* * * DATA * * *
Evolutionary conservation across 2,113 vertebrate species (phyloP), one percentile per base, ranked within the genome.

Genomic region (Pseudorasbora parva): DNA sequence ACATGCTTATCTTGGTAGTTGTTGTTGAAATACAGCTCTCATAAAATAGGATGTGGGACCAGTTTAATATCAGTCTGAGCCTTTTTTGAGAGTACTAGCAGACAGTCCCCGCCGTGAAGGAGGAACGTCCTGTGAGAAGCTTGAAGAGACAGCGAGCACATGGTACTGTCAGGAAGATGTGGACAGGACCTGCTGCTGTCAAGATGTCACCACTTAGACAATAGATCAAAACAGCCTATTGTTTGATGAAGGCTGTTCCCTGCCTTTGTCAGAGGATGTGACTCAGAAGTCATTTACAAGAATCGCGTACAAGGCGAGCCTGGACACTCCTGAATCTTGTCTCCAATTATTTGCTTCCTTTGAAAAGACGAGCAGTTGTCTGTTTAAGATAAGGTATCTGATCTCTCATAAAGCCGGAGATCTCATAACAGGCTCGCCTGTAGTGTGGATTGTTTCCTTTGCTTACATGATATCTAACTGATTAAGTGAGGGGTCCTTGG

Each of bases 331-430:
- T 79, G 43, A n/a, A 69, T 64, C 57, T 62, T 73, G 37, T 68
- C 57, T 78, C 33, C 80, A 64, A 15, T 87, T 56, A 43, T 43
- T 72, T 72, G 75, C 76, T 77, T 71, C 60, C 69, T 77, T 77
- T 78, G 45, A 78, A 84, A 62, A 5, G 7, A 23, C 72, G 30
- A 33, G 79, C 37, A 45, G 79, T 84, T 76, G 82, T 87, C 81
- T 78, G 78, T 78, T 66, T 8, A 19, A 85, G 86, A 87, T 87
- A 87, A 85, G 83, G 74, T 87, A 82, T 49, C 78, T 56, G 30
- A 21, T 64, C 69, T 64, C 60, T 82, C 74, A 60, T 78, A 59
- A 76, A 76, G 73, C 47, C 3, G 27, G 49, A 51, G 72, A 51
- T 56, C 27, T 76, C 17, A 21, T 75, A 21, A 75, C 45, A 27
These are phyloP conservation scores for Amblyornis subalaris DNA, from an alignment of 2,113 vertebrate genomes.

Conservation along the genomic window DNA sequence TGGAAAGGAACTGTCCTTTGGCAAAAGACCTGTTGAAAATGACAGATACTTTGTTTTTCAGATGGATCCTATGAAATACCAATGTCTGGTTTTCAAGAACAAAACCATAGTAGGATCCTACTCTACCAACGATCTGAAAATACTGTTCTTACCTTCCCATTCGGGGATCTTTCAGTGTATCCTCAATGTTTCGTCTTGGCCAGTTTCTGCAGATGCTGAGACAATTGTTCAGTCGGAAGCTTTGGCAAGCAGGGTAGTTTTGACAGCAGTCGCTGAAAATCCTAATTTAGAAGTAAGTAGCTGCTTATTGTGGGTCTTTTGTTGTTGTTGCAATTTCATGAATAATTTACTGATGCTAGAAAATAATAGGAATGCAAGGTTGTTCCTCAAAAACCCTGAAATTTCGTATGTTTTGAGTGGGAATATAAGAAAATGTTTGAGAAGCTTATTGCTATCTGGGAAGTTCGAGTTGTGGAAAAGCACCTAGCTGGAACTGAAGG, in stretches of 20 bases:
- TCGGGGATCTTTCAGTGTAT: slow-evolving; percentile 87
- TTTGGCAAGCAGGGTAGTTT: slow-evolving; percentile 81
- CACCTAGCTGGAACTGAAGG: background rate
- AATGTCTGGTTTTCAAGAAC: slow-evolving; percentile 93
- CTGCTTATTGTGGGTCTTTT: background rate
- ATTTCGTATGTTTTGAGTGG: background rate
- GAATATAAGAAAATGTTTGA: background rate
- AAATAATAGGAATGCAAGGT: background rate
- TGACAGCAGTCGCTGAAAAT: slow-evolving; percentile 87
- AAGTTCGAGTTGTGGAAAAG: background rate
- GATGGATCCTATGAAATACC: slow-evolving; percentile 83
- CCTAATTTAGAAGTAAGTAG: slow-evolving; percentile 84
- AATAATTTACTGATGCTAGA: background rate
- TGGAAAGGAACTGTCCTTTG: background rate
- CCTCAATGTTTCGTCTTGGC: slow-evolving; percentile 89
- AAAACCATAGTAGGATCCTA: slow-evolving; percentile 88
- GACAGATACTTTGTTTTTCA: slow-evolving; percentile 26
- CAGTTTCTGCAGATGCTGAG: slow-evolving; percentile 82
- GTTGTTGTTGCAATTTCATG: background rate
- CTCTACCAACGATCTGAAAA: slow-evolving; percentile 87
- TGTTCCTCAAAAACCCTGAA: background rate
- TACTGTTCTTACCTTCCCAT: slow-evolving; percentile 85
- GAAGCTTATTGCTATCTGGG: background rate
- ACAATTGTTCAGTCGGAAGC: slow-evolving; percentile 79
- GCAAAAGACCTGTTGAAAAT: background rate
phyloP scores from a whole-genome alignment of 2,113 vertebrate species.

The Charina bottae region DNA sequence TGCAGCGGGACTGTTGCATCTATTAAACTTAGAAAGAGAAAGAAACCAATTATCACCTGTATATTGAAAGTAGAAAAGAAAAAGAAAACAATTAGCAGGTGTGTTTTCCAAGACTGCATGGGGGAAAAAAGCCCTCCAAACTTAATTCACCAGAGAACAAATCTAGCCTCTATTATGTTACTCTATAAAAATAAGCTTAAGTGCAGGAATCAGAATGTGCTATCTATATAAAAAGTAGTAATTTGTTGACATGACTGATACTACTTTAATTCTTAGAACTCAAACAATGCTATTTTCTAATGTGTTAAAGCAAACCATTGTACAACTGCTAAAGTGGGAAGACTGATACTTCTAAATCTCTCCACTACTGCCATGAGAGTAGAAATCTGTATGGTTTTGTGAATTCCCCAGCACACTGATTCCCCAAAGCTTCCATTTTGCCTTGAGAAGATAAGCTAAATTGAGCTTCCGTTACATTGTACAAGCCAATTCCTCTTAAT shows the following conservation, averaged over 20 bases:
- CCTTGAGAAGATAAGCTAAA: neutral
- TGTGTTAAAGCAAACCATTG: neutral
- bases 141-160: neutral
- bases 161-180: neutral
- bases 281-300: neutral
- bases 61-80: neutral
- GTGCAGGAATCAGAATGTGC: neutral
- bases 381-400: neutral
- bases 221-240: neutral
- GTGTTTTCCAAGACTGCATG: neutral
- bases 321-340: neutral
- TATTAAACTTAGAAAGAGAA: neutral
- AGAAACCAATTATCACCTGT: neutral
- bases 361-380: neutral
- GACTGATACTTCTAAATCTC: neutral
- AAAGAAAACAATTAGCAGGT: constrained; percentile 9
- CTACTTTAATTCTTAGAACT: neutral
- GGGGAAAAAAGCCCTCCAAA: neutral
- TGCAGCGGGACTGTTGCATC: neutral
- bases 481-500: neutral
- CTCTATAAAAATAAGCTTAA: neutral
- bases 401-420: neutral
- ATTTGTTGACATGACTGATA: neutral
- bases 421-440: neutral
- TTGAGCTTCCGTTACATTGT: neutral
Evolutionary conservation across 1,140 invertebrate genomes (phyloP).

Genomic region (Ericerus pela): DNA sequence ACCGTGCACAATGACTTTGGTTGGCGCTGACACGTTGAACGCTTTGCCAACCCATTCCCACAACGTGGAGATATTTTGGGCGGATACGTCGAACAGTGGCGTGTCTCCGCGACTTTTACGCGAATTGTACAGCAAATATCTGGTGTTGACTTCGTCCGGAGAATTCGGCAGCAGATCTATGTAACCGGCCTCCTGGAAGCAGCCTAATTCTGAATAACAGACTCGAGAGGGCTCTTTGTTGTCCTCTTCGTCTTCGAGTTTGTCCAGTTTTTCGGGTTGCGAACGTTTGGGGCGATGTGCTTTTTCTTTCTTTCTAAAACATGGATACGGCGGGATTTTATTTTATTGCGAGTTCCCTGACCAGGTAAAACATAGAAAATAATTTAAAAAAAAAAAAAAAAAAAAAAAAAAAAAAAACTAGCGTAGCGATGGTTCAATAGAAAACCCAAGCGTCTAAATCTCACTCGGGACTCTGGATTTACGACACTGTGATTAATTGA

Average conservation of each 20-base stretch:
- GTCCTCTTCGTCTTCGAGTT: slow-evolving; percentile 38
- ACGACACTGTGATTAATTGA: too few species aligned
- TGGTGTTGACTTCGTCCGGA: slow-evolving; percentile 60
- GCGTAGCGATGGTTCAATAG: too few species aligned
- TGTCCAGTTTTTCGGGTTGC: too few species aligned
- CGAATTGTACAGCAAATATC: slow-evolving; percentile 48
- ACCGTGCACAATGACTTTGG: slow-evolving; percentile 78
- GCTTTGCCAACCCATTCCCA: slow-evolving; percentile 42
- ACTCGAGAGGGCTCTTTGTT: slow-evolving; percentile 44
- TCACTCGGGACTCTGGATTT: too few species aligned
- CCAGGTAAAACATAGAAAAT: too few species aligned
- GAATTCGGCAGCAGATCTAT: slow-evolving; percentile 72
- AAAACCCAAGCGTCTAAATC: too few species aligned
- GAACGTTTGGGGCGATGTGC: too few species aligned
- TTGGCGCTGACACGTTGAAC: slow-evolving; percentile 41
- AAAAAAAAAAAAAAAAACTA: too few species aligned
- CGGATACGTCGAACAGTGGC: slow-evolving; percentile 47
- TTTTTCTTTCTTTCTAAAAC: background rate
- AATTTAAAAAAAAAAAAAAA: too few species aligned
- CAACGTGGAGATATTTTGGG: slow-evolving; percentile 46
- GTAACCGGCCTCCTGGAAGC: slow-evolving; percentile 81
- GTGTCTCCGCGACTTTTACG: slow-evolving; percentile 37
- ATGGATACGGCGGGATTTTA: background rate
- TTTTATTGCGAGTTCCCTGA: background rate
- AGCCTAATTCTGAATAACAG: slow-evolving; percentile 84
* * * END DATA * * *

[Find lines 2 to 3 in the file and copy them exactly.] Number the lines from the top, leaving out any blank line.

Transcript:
Genomic region (Pseudorasbora parva): DNA sequence ACATGCTTATCTTGGTAGTTGTTGTTGAAATACAGCTCTCATAAAATAGGATGTGGGACCAGTTTAATATCAGTCTGAGCCTTTTTTGAGAGTACTAGCAGACAGTCCCCGCCGTGAAGGAGGAACGTCCTGTGAGAAGCTTGAAGAGACAGCGAGCACATGGTACTGTCAGGAAGATGTGGACAGGACCTGCTGCTGTCAAGATGTCACCACTTAGACAATAGATCAAAACAGCCTATTGTTTGATGAAGGCTGTTCCCTGCCTTTGTCAGAGGATGTGACTCAGAAGTCATTTACAAGAATCGCGTACAAGGCGAGCCTGGACACTCCTGAATCTTGTCTCCAATTATTTGCTTCCTTTGAAAAGACGAGCAGTTGTCTGTTTAAGATAAGGTATCTGATCTCTCATAAAGCCGGAGATCTCATAACAGGCTCGCCTGTAGTGTGGATTGTTTCCTTTGCTTACATGATATCTAACTGATTAAGTGAGGGGTCCTTGG

Each of bases 331-430: